One of the most unknown aspects of egg production for all production systems (including free range) is the mass slaughter of male chicks. As males are not able to lay eggs and have not been selectively bred for their size or meat quality, male chicks are generally considered unsuitable for meat production, and accordingly, are slaughtered following hatching.

The permitted methods of slaughter include carbon dioxide gassing or maceration (grinding of live chicks).19 As many as 10 million male chicks are killed this way each year.20

Sentience

These practices ignore the research which demonstrates that chickens have preferences, particularly in terms of the environment in which they are kept, and experience physical sensations and emotional responses such as pain, fear, anxiety, pleasure and enjoyment.21 Studies have also shown that chickens are highly social animals with complex cognitive abilities.22

Despite this, battery hens are afforded little protection under the Model Code of Practice for the Welfare of Animals: Domestic Poultry (4th Edition) (the Poultry Code) or State and Territory animal welfare laws, which permit permanent confinement and debeaking.

Battery hens confined in cages
Credit: Stefano Belacchi/We Animals Media.

Law reform

The ACT is the only jurisdiction in Australia to have completely prohibited the use of battery cages,23 with Tasmania prohibiting any new battery hen operators from 2013.24

Overseas, the European Union (EU) legislated to phase out battery cages by 2012,25 with the UK having met this target and the European Commission threatening non-compliant member countries with legal action.26

In 1981, Switzerland established new requirements for the housing of chickens which came into effect in 1991, effectively eliminating battery cages in Switzerland and making aviaries the most common method of raising hens.27

Eight US states have implemented bans on the use of battery cages for egg production.

Consumer attitudes

Over the last decade, Australian consumers have increasingly embraced the global ethical food movement. A 2014 Voiceless national survey of 1,041 adult Australians found 61% of respondents have bought ‘free range’ or ‘humanely’ derived animal products on animal welfare grounds. This is consistent with a 2011 Voiceless study, which found 80% of individuals supported a battery cage ban.

Help end battery cages in Australia

State and territory governments are currently in the process of considering whether to phase out the use of battery cages for egg production in Australia. Agriculture Ministers are deciding on the Australian Animal Welfare Standards and Guidelines for Poultry, and have the power to ban battery cages forever.

The new Standards and Guidelines will replace the outdated Model Code of Practice for the Welfare of Animals Domestic Poultry which permits the use of battery cages despite overwhelming public concern. Research has found that 3 in 4 Australians are concerned about the welfare of battery-caged hens, and 8 in 10 want to see battery cages phased out. Although Voiceless believes that all hens should be free from exploitation and systems of industrialised factory farming, this is an opportunity to make history and set the bar higher for over 10 million hens confined in cramped barren cages.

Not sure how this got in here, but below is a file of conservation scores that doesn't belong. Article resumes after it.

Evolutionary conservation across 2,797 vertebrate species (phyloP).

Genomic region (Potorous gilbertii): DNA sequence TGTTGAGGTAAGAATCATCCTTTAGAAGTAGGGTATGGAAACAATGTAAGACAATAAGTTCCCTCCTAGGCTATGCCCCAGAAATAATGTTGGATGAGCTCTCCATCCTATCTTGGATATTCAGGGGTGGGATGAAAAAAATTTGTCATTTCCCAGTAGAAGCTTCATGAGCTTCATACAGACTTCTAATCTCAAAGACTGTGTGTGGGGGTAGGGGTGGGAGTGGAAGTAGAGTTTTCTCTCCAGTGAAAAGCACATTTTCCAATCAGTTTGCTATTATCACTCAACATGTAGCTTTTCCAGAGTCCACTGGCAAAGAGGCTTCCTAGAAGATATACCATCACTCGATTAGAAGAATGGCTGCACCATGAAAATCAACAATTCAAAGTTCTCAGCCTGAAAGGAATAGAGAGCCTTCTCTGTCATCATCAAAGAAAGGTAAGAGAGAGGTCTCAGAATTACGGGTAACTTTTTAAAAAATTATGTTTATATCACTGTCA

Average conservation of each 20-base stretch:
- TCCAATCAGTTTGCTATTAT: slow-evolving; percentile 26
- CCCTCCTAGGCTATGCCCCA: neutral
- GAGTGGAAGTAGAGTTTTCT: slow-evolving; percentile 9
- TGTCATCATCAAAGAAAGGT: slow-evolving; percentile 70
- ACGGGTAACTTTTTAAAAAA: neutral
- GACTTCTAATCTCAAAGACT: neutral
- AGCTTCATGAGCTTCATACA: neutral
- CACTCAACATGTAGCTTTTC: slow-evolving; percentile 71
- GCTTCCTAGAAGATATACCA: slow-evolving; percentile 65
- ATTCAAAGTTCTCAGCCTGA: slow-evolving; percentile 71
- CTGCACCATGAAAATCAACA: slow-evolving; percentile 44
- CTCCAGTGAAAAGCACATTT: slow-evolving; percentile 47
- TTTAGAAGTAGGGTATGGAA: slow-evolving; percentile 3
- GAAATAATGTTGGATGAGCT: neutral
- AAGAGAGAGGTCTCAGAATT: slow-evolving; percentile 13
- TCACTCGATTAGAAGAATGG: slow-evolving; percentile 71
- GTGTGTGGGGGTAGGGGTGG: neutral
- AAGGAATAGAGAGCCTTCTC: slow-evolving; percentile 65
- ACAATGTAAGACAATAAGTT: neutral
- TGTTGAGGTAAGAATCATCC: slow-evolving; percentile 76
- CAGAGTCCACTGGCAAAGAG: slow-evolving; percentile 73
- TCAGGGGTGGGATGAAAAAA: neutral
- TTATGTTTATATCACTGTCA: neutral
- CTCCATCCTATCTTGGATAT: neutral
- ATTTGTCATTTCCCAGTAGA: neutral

If you support a phase-out, find out who your local MP is and reach out to let them know what you think. All the information you need is outlined below in Voiceless’s comprehensive report exploring hen welfare in the Australian egg industry.

Learn more

Last updated July 2021

 

  1. Tina Widowski et al, ‘Part 1: Overview Of International Egg Production, Hen Housing and Animal Welfare Standards’ in Welfare Issues and Housing for Laying Hens: International Developments and Perspectives <http://www.aph.gov.au/~/media/Estimates/Live/rrat_ctte/estimates/bud_1213/daff/5_aecl_c.ashx>; Primary Industries Standing Committee, Model Code of Practice for the Welfare of Animals- Poultry (4th Edition) (2002) (‘the Poultry Code’), paragraph 5.
  2. Dr David Witcombe, ‘Layer hen welfare: a challenging and complex issue’ (Speech delivered at Animal Welfare Science Centre, Department of Primary Industries, Atwood, Victoria, 8 June 2007) <http://www.animalwelfare.net.au/article/scientific-seminars>. See also Tina M. Widowski et al, ibid: “The number of hens housed in a conventional cage can vary with size of the cage and space allowance provided, but generally ranges from 3 to 7 birds.”
  3. The permitted stocking densities differ in each State and Territory, and depending on the weight of the hens and the number of hens crammed into one cage. In NSW, for example, if the average weight of the hen in the cage is less than 2.4 kilograms, she will be permitted a space of around 550 cm2: Regulation 10(5)(a), Prevention of Cruelty to Animals Regulation 2012 (NSW). An A4 sheet of paper, with sides of 21.0 cm x 29.7 cm, has an area of 623.7 cm2.